Hyperledger Indy was designed to provide decentralized identity for people, organizations, and things. Indy-node was written in Python, and Indy-SDK in Rust. Indy’s codebase was originally developed by Evernym, submitted to the Sovrin foundation, to support its open-source basis. Being introduced to the Hyperledger Foundation for the same purpose.
Hyperledger is a member of the Decentralized Identity Foundation (DIF) along with Accenture, Microsoft, The Rockefeller Foundation, IBM, Blockstack, R3, Civic, Evernym, Sovrin, ID2020, Mastercard, and others sharing the goal of creating a decentralized identity ecosystem.
Indy is the first distributed ledger using Decentralized Identifiers (DIDs) as its primary keys. DID specs are being developed in collaboration with the W3C’s Credentials Community Group to enable cryptographically verifiable digital identities without requiring a centralized registry. Indy supports zero-knowledge proofs (ZKP), enabling its users to prove their individuality while revealing only the information absolutely necessary for the interaction. For example, this technology could prove to a store clerk that you are old enough to purchase alcohol, without revealing your name, exact age, or any other personal information.
Iroha was initially contributed to the Hyperledger project by Soramitsu, Hitachi, NTT Dat, and Colu; inspired by Fabric. Iroha was created in C++, comes with the YAC consensus algorithm, and was designed to be easy to incorporate into existing infrastructure projects.
In addition to its 5 blockchain components, Hyperledger is also building out 5 tools to accompany those components.
The intent is for Caliper results to be used by other Hyperledger projects, and to support the choice of a blockchain implementation suitable for a user’s specific needs. Caliper currently supports Fabric, Iroha, and Sawtooth; initially contributed by Huawei, Hyperchain, Oracle, Bitwise, Soramitsu, IBM and the Budapest University of Technology and Economics.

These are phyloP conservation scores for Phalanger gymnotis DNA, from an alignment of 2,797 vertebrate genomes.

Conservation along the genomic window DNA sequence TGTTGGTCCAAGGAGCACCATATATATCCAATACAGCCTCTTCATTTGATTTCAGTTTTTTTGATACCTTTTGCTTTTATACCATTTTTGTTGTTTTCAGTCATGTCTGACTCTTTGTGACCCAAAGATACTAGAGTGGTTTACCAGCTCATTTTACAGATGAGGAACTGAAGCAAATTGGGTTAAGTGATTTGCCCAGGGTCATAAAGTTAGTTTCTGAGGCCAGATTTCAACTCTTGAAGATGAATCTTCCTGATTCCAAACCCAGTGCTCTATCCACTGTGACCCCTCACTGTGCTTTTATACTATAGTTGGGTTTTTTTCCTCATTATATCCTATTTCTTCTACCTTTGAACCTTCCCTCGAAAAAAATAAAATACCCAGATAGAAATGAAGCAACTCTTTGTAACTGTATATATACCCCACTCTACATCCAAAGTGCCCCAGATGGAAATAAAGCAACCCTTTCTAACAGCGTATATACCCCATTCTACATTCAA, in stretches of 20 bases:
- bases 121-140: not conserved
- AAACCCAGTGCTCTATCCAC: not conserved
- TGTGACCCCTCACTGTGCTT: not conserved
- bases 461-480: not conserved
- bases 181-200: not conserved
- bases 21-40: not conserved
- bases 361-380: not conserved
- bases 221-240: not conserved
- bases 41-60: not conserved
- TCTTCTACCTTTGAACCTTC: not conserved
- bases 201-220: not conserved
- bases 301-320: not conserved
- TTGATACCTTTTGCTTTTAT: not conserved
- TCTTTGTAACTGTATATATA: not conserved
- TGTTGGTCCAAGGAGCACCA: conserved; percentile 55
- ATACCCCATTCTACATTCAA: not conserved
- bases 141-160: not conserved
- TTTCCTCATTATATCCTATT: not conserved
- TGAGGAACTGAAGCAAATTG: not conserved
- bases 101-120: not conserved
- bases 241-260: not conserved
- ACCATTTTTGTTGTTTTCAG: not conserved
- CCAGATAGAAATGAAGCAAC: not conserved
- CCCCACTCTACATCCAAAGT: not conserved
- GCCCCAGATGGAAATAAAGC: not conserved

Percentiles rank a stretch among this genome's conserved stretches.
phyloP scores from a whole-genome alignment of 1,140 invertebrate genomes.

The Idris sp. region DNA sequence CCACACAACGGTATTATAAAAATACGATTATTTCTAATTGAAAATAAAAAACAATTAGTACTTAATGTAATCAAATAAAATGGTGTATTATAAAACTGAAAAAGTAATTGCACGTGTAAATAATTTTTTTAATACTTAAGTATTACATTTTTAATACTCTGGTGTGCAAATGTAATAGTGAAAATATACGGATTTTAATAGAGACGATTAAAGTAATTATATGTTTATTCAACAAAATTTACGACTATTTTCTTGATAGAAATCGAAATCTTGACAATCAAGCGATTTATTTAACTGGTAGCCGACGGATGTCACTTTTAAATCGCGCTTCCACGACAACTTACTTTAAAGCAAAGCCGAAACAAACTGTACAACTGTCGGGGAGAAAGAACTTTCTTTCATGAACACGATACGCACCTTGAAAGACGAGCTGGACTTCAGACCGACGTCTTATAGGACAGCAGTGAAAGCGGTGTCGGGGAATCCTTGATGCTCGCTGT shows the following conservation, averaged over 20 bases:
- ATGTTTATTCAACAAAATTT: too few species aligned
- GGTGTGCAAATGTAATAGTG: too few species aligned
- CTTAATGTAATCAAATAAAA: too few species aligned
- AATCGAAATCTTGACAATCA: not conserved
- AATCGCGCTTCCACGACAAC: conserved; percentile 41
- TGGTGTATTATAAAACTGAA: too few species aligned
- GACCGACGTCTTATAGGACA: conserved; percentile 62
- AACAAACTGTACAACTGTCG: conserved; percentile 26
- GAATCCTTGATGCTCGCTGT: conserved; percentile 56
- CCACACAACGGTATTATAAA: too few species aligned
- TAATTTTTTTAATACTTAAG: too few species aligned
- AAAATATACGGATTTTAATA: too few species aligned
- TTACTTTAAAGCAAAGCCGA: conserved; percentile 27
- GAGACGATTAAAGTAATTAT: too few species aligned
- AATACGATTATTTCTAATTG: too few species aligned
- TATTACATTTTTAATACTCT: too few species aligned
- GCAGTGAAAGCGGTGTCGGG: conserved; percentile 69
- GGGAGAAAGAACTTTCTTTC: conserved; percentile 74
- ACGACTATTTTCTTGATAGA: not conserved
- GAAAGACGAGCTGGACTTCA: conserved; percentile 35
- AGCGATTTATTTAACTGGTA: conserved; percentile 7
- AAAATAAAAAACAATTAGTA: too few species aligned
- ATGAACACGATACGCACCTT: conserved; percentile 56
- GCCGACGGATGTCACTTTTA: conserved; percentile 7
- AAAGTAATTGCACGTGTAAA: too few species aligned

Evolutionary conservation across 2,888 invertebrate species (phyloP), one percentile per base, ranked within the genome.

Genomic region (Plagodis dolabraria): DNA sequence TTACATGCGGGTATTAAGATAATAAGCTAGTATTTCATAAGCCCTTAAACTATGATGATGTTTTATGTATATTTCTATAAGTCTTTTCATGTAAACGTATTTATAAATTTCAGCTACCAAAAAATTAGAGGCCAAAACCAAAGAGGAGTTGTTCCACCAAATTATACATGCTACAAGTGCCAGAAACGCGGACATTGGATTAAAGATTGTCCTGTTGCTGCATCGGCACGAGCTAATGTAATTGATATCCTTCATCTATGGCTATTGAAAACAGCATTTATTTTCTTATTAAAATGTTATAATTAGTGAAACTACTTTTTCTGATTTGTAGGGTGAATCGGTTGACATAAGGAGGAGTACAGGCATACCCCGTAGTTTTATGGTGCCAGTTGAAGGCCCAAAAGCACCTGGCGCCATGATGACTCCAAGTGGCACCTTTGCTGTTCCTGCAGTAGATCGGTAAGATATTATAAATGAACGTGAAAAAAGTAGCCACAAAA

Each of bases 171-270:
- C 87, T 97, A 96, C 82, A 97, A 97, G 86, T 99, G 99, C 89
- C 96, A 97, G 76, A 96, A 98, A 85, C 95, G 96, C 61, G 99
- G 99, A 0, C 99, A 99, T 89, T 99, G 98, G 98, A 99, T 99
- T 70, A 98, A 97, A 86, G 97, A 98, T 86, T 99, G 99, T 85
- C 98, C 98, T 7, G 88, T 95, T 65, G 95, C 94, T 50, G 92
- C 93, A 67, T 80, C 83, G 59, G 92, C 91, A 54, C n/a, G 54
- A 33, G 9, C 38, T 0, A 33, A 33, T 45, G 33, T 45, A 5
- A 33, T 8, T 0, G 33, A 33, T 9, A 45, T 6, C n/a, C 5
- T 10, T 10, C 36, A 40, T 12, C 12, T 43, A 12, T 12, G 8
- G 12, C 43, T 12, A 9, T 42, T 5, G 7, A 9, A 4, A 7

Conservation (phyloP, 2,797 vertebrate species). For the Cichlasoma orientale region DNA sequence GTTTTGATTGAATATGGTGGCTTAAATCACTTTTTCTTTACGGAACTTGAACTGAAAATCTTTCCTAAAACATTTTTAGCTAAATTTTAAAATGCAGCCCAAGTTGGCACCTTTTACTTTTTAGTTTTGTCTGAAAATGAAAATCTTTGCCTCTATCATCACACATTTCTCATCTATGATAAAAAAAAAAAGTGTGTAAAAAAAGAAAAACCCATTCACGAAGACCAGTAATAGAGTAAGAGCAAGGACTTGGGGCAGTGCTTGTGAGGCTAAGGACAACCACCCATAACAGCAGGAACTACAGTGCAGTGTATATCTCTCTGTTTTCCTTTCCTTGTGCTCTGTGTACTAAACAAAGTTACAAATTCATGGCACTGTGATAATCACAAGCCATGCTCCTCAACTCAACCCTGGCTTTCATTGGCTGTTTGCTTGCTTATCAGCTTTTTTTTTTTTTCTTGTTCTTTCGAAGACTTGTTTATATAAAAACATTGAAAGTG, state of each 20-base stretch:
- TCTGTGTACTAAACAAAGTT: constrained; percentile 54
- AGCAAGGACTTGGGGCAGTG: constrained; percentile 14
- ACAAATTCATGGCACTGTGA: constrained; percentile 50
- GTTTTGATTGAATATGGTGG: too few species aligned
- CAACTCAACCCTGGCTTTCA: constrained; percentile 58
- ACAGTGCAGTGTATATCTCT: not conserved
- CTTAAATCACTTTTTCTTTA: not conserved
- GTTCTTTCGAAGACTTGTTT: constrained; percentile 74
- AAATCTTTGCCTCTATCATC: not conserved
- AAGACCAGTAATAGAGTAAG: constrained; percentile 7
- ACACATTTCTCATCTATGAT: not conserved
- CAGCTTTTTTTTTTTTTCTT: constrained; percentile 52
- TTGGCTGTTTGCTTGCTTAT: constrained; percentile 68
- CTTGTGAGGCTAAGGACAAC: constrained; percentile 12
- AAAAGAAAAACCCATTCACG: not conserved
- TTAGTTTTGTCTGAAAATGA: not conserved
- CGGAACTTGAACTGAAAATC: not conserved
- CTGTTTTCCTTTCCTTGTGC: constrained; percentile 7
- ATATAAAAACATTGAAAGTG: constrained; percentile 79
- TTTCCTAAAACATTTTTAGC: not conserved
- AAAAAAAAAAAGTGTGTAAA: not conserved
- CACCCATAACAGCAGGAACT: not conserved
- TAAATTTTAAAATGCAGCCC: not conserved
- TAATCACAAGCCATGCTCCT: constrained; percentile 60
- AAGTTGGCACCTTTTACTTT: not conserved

Mainly written in Go, Cello was made to reduce the effort required to create, manage and terminate blockchains; bringing the “on-demand” business model to blockchain, and offers a dashboard for various performance metrics. Hyperledger Cello was initially contributed by IBM and currently supports Fabric.
Explorer provides a browser for viewing activity on the Fabric blockchain. Mainly written in JavaScipt, Explorer can view, invoke, deploy, or query blocks, transactions and associated data including network information, chaincode and transaction families.
Quilt is being created to support cross-platform interoperability. Quilt implements the Interledger Protocol (ILP) that was designed to transfer value across both distributed and non-distributed ledgers.
The Hyperledger Project includes the largest collection of open-source software in the enterprise blockchain ecosystem. Developing with open source solutions allows you to focus on creating the features you need, rather than their core protocols. As blockchain technology grows and new techniques are tested across the ecosystem, a selection of the best will continue working their way into the Hyperledger family of products.
At only three years old, it’s already an impressive collection and community. I’m looking forward to learning the many ways these frameworks and tools are being put to use.